Risk management for foreign visitors and business trips abroad

In order to limit risks during visits from abroad to sensitive locations, you are advised to prepare a visitor protocol. In the reversed scenario, a business trip to countries with increased risk profile, for instance due to participation in a conference, requires careful preparation and alertness.

Elements for a visitor protocol

  • Require all visitors and delegations from abroad to be registered in advance by the staff members who will be receiving them. Do not grant access without registration. In addition, require all visitors to identify themselves upon entry and be registered and met at the reception desk. 
  • Know where certain visitors are and are not allowed to roam, so that it can be assessed in advance whether a visit can occur in a certain area. 
  • Announce visits to sensitive areas to colleagues in advance, so that they can take this into account. 
  • Never leave your visitors alone (and especially not in sensitive areas). They should always be accompanied while on your premises. 
  • Clearly inform visitors that they are not allowed to take photographs or videos at the site without permission or ensure that all equipment in sensitive locations is stored away (e.g. in a safe). 
  • Determine in advance what is and is not to be shared with the visitor or visitors and steer all information-related discussions during the visit away from subjects related to the security of information security or sites. 
  • For highly sensitive investigations/places/sites, it is better not to receive visitors, or to exclude visitors from countries with increased risk profiles.

Elements for a protocol for business trips to countries with increased risk profiles, prior to departure

  • Take only a minimum amount of confidential (or other) data with you on the trip. 
  • Decide in advance what will be contained on the data carriers that you will take. If files containing sensitive information are stored on your laptop but will not be needed during the trip, transfer these files to another computer before you leave, or take another laptop with you on the trip.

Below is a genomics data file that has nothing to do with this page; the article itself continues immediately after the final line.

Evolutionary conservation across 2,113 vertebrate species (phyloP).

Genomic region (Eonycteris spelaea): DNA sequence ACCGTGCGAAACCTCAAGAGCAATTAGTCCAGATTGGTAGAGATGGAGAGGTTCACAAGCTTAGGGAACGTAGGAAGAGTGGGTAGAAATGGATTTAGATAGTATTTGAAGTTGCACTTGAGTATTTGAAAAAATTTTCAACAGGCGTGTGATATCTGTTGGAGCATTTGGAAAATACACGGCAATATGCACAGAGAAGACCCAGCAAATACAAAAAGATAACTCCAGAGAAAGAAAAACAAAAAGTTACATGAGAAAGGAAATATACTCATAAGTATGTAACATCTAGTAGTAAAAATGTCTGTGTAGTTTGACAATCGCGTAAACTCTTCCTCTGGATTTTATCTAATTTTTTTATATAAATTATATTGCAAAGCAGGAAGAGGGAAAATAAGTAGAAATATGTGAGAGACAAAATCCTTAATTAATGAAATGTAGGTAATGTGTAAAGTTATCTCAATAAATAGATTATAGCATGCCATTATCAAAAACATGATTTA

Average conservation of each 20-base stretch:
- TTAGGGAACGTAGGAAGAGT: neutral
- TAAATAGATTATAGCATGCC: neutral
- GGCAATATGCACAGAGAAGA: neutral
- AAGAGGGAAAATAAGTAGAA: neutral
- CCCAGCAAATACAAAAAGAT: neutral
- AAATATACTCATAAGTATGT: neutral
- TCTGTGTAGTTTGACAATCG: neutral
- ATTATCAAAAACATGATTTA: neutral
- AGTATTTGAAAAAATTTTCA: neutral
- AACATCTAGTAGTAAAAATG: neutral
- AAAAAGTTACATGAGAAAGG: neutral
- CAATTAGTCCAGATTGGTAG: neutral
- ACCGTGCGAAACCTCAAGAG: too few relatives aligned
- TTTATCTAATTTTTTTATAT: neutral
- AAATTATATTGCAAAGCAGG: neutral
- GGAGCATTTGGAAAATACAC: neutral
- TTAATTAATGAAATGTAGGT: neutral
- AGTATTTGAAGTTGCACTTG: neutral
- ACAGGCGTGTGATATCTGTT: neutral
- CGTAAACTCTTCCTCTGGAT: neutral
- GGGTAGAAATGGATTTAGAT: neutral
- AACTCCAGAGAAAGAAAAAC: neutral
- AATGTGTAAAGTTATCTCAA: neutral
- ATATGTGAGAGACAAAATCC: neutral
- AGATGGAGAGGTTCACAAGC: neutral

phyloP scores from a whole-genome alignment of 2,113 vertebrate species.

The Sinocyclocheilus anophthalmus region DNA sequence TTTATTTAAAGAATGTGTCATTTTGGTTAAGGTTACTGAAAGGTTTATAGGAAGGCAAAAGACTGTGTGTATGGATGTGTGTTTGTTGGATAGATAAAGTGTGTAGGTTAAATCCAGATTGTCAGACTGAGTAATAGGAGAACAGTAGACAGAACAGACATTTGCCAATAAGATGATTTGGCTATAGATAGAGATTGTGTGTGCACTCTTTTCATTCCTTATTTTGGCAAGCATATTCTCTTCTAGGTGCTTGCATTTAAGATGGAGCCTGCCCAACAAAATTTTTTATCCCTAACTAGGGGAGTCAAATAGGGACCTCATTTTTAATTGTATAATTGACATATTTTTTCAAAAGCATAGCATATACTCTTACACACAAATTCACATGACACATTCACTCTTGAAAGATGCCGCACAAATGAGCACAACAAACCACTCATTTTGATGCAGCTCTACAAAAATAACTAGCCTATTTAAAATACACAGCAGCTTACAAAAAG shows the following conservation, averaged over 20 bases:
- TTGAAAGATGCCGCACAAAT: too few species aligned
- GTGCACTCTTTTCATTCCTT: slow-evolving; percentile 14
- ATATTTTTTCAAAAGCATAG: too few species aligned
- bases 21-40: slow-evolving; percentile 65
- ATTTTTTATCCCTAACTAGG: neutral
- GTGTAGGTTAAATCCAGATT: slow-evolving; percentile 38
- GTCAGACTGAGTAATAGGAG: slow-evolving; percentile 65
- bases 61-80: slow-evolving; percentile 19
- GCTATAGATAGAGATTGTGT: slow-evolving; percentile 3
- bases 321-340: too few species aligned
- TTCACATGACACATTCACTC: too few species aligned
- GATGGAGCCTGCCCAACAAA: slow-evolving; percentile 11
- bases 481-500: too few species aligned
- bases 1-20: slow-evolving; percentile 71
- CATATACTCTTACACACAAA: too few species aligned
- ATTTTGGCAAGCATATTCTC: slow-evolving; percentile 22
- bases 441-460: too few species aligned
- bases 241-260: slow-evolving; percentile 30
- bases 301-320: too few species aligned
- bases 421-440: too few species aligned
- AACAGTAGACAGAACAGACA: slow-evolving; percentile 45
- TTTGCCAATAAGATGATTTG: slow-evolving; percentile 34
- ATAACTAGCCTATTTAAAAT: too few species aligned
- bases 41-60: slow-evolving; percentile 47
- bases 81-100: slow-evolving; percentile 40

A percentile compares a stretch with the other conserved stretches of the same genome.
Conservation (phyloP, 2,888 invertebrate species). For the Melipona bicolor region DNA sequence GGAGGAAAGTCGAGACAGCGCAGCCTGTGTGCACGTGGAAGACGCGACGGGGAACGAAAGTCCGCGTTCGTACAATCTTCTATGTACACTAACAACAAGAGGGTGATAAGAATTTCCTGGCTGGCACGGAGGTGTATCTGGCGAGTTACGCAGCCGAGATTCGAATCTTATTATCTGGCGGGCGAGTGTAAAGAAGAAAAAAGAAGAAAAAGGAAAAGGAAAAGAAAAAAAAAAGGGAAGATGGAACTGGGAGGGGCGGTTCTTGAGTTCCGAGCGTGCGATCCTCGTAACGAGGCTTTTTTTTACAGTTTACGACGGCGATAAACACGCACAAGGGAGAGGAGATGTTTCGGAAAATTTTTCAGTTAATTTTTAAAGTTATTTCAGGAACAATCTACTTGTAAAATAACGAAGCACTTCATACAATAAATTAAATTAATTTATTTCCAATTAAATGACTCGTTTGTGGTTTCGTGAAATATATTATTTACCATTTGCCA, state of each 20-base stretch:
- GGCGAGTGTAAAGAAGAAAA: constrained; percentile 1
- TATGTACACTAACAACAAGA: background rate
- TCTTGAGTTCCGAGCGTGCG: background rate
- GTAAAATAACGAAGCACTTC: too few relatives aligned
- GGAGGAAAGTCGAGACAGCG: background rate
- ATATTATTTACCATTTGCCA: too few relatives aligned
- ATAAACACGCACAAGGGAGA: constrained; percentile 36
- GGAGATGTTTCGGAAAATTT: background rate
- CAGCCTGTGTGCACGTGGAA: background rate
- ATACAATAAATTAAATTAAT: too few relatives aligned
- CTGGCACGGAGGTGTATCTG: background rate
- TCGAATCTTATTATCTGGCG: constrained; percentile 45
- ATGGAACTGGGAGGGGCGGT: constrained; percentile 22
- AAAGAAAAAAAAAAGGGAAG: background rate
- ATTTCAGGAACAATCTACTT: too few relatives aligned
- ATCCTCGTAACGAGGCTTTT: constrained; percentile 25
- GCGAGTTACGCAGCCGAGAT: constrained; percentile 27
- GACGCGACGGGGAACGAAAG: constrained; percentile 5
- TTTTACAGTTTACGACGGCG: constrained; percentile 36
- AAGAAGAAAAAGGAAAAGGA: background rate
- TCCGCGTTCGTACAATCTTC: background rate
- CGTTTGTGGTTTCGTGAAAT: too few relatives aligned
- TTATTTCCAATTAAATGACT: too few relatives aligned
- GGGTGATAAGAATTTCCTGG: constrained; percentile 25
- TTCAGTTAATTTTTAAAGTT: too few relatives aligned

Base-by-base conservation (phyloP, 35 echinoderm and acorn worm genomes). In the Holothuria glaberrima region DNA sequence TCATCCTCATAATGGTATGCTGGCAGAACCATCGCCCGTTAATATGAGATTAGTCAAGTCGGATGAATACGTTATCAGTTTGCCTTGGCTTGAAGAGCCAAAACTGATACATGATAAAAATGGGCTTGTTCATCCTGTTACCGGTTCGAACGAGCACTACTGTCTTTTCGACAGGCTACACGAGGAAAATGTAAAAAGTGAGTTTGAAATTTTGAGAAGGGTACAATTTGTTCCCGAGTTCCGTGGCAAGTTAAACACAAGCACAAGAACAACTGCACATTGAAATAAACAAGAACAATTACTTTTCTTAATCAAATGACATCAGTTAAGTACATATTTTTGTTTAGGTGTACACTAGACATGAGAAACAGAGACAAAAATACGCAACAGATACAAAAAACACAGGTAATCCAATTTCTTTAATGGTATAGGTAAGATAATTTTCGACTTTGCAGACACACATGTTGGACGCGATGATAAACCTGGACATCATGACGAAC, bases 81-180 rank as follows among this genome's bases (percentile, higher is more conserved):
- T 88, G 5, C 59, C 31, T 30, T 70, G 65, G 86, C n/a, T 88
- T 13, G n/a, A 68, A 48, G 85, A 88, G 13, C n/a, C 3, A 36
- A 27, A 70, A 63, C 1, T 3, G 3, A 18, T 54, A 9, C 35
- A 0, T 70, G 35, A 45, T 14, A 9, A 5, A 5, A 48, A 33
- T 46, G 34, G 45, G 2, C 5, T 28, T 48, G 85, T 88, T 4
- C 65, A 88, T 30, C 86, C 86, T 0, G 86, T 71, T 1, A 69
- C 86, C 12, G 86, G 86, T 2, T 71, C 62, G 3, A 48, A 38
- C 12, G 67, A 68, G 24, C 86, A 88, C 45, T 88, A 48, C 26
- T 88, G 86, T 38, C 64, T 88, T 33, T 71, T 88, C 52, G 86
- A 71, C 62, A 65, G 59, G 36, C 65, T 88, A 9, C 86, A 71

• The same applies to your mobile phone. Delete the call history before you leave or take a different phone on the trip. 
  • Use passwords and/or access codes on all devices and turn them off whenever possible. If a device is activated, you are particularly vulnerable. 

En route

  • Always disable the Bluetooth function on your phone and laptop. 
  • Always take confidential information and data carriers (e.g. USB sticks, smart phones) in your carry-on bag, and not in your checked luggage. 
  • Exercise caution when conducting confidential conversations on board of planes, trains or in other public spaces. For example, some airlines have close ties to intelligence and security services. The same could apply to other passengers.

At the destination

  • Protect confidential information. Do not leave confidential data behind in places where they could be seen by others. The same applies to your hotel room or hotel safe. 
  • Never simply hand over your laptop or telephone to others, and always make sure that you are able to check whether someone has seen your information. 
  • Be selective in providing information. Apply the ‘need-to-know’ principle with your contacts: do not tell your conversational partner any more than is absolutely necessary. The same applies to conferences or meetings to which you have been invited as a speaker. 
  • Exercise caution with any USB sticks purchased or received for free at conferences or events. This is an easy way to install malware on your laptop. 

See also the AIVD flyer ‘Travelling abroad – safety risks’